COVID-19: Climate change summit likely to be delayed by a year
The United Nations (UN) global climate change summit is likely to be postponed for a second time until next year because of the coronavirus pandemic.
The summit, also known as Conference of Parties (COP 26), earlier scheduled to be held in Glasgow, UK, in November was moved to early next year as widespread lockdowns in many countries banned domestic and international air travel.
With the pandemic continuing to affect a large number of countries, British officials concerned over the potential health risk to delegates issued a letter proposing to hold the meeting late next year.
"Having consulted widely, and taking into account the international event calendar, the UK is proposing to hold COP 26 on 1-12 November 2021," said a letter issued by the Cabinet office on Tuesday.
The decision has been taken to ensure maximum participation of delegates and the health risk posed by the novel coronavirus, the letter added.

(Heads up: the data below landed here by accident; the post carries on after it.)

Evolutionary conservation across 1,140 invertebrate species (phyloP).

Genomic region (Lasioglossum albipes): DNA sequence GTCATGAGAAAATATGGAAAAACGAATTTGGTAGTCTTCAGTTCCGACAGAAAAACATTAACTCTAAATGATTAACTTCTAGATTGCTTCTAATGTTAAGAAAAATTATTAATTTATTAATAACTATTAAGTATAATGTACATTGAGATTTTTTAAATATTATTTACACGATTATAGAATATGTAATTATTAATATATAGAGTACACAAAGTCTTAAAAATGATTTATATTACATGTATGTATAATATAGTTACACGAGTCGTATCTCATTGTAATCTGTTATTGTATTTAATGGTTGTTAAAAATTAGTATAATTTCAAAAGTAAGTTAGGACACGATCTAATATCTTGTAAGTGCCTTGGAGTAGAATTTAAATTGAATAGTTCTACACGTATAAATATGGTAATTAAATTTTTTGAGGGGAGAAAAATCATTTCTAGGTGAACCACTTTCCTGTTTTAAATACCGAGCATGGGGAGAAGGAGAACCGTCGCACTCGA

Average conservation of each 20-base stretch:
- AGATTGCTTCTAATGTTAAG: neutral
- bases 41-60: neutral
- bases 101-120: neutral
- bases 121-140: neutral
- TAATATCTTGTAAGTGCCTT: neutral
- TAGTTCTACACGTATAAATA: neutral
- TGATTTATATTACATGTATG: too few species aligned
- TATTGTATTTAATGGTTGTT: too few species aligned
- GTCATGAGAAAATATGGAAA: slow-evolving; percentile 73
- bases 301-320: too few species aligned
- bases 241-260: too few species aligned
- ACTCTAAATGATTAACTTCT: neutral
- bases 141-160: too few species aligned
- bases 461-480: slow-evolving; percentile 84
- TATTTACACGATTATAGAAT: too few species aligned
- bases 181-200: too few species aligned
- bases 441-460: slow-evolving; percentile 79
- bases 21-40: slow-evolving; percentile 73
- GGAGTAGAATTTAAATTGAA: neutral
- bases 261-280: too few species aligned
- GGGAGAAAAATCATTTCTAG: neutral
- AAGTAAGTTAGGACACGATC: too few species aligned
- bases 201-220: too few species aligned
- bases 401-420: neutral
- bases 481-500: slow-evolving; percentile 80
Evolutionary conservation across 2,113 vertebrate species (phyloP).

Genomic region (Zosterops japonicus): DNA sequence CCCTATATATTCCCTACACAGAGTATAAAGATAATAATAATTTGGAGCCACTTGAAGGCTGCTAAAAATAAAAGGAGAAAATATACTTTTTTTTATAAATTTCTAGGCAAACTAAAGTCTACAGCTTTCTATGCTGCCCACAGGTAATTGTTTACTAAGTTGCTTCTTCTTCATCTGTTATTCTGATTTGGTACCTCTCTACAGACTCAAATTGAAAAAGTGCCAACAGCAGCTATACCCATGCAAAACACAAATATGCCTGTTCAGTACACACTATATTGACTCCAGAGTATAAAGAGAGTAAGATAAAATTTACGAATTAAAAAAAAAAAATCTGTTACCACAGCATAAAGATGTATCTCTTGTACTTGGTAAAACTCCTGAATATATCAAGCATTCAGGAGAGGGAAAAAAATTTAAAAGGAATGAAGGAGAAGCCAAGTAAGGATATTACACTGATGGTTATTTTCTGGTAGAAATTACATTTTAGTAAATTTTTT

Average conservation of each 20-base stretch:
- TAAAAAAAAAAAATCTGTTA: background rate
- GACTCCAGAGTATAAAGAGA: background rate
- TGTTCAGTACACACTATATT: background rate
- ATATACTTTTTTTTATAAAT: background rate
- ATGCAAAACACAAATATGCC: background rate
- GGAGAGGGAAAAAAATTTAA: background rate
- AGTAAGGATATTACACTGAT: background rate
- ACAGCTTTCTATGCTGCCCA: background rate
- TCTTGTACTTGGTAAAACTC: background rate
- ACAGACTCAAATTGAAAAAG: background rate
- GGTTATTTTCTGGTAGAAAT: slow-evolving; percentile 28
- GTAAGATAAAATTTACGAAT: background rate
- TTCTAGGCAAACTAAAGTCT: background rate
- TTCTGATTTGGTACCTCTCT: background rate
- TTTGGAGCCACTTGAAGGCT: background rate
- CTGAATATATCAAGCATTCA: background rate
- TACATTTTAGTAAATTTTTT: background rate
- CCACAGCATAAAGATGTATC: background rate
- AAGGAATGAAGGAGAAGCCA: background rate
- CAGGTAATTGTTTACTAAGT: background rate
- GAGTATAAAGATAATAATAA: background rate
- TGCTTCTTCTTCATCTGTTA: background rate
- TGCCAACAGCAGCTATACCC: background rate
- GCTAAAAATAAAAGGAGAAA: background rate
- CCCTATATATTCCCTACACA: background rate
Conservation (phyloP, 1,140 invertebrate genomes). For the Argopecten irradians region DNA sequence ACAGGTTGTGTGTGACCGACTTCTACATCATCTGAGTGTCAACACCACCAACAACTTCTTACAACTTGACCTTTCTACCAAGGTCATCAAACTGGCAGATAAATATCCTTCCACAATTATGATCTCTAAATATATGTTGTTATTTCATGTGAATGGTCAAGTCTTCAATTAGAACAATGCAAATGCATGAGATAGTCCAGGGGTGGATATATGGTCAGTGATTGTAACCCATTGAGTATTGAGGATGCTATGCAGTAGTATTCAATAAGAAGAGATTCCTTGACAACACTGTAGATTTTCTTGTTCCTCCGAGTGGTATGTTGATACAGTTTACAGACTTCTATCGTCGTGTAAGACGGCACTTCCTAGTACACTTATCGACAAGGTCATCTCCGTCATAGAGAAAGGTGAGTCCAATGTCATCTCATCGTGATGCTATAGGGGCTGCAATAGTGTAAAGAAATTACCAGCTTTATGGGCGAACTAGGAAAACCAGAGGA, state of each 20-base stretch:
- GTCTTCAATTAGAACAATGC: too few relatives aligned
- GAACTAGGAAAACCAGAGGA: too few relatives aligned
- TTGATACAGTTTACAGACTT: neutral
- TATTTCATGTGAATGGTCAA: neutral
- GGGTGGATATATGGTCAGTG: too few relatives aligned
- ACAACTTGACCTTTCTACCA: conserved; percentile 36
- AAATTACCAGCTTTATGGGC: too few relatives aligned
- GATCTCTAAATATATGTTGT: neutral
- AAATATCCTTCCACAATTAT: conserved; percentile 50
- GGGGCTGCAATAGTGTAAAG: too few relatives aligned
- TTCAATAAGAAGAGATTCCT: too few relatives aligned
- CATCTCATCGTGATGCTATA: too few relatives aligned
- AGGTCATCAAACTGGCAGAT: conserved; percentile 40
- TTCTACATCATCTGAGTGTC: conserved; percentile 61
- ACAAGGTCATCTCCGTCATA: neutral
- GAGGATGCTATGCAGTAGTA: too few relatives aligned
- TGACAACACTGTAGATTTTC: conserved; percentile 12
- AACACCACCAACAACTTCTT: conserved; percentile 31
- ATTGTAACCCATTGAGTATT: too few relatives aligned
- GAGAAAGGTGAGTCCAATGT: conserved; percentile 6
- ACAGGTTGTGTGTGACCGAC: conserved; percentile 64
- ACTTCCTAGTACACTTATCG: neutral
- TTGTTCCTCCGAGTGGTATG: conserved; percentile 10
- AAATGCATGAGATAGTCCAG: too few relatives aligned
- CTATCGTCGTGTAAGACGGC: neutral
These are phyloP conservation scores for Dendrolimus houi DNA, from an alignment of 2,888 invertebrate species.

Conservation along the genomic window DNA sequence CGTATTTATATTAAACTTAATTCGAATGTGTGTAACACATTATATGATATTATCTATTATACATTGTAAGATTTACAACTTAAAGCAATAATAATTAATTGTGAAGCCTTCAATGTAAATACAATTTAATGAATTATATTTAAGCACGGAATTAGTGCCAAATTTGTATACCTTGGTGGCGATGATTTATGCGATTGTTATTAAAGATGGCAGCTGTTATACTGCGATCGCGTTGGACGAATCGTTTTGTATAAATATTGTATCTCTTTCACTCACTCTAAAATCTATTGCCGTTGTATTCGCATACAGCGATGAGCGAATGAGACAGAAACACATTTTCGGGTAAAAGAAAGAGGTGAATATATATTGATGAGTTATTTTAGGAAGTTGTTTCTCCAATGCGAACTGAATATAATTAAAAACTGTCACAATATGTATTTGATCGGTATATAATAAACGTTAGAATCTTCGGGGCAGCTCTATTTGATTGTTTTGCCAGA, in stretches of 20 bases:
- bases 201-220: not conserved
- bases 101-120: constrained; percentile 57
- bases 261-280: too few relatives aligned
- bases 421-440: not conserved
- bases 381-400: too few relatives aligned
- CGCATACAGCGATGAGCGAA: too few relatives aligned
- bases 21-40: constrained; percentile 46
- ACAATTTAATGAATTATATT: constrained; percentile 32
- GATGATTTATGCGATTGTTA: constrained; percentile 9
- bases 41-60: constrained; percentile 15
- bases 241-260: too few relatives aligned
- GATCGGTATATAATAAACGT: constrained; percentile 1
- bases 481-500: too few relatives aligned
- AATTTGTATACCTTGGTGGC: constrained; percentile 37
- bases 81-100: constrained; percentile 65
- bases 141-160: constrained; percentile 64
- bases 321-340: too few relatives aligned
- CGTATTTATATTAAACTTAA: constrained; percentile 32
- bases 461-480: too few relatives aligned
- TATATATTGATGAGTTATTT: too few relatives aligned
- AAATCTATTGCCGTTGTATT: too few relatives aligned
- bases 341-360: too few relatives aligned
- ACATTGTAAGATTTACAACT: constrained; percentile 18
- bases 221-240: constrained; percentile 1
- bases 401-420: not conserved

The meeting is crucial for curtailing global emissions responsible for causing global warming. Governments signed the landmark Paris Climate Change Agreement in 2016 pledging to keep the global temperature rise within two degrees Celsius in a bid to prevent the catastrophic impact of climate change.
Many provisions of the agreement were likely to come into force from 2020 onwards, and countries were expected to submit their plan to decarbonize their economy, ensuring net-zero emissions by 2050. But many climate negotiators fear that a year gap for climate change summit would result in a spike in emissions.
Interestingly, lockdowns that restricted industrial activities, transportation sector, and closure of energy guzzlers like shopping malls reduced global emissions by nearly 17 percent, according to a study published in the journal Nature last week.
However, the emissions are likely to soar, with governments announcing a stimulus package worth billions of U.S. dollars for re-opening the economy, raising fears of a spike in emissions in the coming months.
In April, Alok Sharma, president-designate of COP26 and UK Business and Energy Secretary while announcing the first postponement, has said, "The world is currently facing an unprecedented global challenge and countries are rightly focusing their efforts on saving lives and fighting COVID-19. "That is why we have decided to reschedule COP26."
(Britain's Business Secretary and Minister for COP26 Alok Sharma speaks during an event to launch the private finance agenda for the 2020 United Nations Climate Change Conference COP26 at Guildhall in London, Feb. 27, 2020. /AP)